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King Kamehameha V Judiciary History Center Launches New Online Exhibits Page

Posted on May 20, 2020 in Featured News, News & Reports


1885 photo from the ocean. View of shoreline with Aliiolani Hale on left and Kawaiahao Church on the right.

Honolulu waterfront and harbor c. 1885, Aliiolani Hale on left and Kawaiahao Church in distance, courtesy of Hawaii State Archives.


Explore our Exhibits Online, and Share your Stories!

Your friends at the King Kamehameha V Judiciary History Center are excited to share their exhibits and research with you online. Visit the new Exhibits page on History Center’s website to learn more about Hawaii’s legal history. In light of Aliiolani Hale’s closure to the public, they also invite you to share feedback about the programs and your favorite memory of the Judiciary History Center.

Ka Imi Pono: Threats to the Native Populace

Photo of Queens Hospital in 1905.

Queen’s Hospital, courtesy of Hawaii State Archives.

Since the early 19th century, Hawaii’s government has used law to prevent the spread of disease and protect the health and safety of its community. Learn about the scope and impact various diseases have had across the islands through archival photographs and historic timeline. You can also watch the live webinar with economists Sumner La Croix and Tim Brown, “How to Control the Coronavirus Epidemic and Bring Back Hawaii’s Economy.”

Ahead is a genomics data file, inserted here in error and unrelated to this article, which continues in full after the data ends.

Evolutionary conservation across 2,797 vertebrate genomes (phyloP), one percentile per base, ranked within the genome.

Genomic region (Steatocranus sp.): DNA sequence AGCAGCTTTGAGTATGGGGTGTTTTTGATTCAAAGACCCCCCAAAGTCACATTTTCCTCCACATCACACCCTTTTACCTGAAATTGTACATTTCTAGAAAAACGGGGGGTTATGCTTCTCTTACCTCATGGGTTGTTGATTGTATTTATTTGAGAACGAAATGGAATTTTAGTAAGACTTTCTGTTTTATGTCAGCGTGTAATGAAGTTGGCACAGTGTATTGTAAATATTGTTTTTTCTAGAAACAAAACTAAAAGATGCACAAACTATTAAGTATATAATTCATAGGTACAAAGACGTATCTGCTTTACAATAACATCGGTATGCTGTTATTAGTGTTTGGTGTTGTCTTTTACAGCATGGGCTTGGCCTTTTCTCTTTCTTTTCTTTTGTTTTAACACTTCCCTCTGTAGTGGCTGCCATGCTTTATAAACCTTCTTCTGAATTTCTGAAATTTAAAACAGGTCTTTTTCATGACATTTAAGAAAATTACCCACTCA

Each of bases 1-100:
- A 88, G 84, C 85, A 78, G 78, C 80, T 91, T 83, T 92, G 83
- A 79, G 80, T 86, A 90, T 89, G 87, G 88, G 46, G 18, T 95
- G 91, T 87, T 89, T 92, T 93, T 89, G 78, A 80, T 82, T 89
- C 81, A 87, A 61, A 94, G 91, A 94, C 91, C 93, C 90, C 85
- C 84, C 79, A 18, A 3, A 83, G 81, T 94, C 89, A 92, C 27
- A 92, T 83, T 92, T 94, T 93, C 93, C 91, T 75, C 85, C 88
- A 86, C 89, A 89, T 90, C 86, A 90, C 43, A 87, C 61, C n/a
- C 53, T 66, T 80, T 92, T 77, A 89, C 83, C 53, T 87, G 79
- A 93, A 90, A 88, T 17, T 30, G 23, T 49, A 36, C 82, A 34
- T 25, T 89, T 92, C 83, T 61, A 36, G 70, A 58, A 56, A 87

Ka Olelo a me ke Kanawai: The Language and the Law

Photo of the title page out of the book "Kumu Kanawai," published 1840.

Kumu Kanawai of 1840, courtesy of Hawaii State Archives.

This exhibit highlights law and public policy surrounding the use of the Hawaiian language since the early 19th century. Follow the timeline to see how Hawaii shifted from a Hawaiian language standard to an English language standard in less than a century, and how the Hawaiian language is reemerging within our society today.

Apply to host the traveling exhibit!

Logo: ABA 19th Amendment Exhibit

The exhibition 100 Years After the 19th Amendment: Their Legacy, and Our Future will be available to loan when the Center reopens to the public. If you’re interested in displaying the banners in your public facility, please complete this short form.

Na Pono Koho Paloka o Na Wahine: A Legacy of Progress and Equality


Computer painted image of Wilhelmina Dowsett, courtesy of Alexandra Beguez (illustrator)

Wilhelmina Dowsett, courtesy of Alexandra Beguez (illustrator)

For almost a century, women held influential, progressive roles within the Hawaiian Monarchy’s government. Learn about these women and the fight for women’s suffrage following the overthrow of the Hawaiian Kingdom.